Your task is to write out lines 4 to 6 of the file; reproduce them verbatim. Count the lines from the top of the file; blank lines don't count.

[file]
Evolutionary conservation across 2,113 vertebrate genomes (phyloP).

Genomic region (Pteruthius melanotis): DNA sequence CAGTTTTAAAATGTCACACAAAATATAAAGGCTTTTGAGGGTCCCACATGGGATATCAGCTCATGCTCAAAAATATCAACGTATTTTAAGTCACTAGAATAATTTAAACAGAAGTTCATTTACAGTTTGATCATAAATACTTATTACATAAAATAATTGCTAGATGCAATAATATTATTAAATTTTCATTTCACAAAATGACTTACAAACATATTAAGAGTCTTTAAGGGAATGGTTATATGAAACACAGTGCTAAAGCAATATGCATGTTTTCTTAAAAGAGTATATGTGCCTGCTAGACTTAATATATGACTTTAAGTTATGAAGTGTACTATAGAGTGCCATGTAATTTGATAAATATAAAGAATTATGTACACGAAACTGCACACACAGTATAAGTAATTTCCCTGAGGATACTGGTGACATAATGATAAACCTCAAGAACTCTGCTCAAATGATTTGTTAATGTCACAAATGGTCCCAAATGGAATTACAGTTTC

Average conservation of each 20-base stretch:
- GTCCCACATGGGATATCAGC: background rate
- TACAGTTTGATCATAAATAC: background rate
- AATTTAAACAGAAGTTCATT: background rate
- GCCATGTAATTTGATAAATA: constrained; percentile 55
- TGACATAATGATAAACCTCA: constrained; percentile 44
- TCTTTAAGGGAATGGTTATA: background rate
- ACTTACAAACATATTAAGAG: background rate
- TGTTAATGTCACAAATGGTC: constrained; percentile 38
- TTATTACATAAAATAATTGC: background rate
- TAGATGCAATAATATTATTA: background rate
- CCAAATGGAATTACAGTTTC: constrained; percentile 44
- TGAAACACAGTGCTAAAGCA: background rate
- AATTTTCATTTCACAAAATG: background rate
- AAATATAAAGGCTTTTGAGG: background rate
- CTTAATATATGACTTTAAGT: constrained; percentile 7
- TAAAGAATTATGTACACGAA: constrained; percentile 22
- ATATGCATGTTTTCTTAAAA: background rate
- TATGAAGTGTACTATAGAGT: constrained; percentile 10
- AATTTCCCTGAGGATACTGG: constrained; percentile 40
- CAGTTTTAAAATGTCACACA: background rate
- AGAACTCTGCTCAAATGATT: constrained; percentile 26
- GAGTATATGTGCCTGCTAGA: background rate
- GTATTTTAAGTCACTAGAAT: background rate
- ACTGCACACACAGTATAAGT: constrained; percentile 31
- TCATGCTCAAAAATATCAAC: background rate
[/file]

- GTCCCACATGGGATATCAGC: background rate
- TACAGTTTGATCATAAATAC: background rate
- AATTTAAACAGAAGTTCATT: background rate